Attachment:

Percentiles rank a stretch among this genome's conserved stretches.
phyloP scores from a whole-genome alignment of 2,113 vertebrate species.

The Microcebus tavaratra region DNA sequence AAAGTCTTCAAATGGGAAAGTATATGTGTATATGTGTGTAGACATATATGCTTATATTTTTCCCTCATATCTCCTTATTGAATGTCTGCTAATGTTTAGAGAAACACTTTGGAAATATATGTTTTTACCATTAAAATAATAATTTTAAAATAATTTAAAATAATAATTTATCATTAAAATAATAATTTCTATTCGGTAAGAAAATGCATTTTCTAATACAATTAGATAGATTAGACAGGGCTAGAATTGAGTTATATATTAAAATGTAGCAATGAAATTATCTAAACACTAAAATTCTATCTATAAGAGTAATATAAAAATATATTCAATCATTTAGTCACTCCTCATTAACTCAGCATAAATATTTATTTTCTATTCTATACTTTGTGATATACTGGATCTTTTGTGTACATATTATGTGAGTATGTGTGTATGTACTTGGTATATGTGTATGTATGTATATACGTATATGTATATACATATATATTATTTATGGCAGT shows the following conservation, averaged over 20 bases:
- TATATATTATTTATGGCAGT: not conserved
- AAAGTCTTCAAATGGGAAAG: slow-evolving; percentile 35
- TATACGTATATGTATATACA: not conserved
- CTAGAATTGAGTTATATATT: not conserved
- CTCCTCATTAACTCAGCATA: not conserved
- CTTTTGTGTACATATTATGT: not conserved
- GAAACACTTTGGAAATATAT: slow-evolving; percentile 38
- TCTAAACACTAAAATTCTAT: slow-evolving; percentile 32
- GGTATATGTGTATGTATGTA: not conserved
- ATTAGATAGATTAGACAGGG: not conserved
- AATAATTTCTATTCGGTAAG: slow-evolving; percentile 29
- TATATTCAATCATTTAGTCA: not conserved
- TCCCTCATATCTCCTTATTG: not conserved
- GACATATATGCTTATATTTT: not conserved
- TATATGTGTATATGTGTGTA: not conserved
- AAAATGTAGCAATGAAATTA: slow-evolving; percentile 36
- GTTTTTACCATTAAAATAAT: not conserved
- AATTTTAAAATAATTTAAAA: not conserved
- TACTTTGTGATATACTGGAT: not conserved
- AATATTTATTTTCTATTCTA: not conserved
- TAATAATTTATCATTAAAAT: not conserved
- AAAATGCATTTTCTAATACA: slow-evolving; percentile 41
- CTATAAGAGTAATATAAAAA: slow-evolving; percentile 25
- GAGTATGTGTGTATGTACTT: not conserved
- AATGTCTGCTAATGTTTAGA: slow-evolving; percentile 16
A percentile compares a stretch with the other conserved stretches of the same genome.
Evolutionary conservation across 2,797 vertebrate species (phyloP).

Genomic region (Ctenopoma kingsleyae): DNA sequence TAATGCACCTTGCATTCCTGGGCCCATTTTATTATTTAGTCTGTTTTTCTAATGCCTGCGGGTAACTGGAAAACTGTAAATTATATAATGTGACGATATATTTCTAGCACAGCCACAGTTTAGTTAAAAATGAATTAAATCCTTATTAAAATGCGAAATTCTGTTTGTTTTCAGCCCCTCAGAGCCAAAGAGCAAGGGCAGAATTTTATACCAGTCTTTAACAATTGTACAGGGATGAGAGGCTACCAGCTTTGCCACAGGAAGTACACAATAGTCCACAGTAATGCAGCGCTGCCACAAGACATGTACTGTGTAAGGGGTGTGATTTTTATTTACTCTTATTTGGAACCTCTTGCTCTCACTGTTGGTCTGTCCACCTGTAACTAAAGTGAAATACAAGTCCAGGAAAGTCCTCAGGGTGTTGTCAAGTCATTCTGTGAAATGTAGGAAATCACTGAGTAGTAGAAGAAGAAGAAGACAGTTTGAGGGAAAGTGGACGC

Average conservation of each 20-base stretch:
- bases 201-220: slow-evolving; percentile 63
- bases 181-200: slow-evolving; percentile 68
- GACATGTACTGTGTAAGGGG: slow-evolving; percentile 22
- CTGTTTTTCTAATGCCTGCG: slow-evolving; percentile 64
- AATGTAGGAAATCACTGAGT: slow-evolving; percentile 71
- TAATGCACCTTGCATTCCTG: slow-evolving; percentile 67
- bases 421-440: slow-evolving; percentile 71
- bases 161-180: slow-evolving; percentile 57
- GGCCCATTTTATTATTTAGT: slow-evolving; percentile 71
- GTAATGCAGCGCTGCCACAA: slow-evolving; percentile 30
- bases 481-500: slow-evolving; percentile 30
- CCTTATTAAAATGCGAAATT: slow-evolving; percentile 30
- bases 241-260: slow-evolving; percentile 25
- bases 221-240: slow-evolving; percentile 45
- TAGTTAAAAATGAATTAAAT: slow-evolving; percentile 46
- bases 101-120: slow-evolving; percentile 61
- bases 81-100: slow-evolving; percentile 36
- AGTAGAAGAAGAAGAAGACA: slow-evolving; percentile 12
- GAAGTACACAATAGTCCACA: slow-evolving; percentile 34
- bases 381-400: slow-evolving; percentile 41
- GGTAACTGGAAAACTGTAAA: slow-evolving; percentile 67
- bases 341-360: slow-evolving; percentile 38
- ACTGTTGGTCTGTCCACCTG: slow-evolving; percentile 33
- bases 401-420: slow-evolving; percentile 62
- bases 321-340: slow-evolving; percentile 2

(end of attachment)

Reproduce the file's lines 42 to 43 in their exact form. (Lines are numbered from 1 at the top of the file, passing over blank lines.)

- GTAATGCAGCGCTGCCACAA: slow-evolving; percentile 30
- bases 481-500: slow-evolving; percentile 30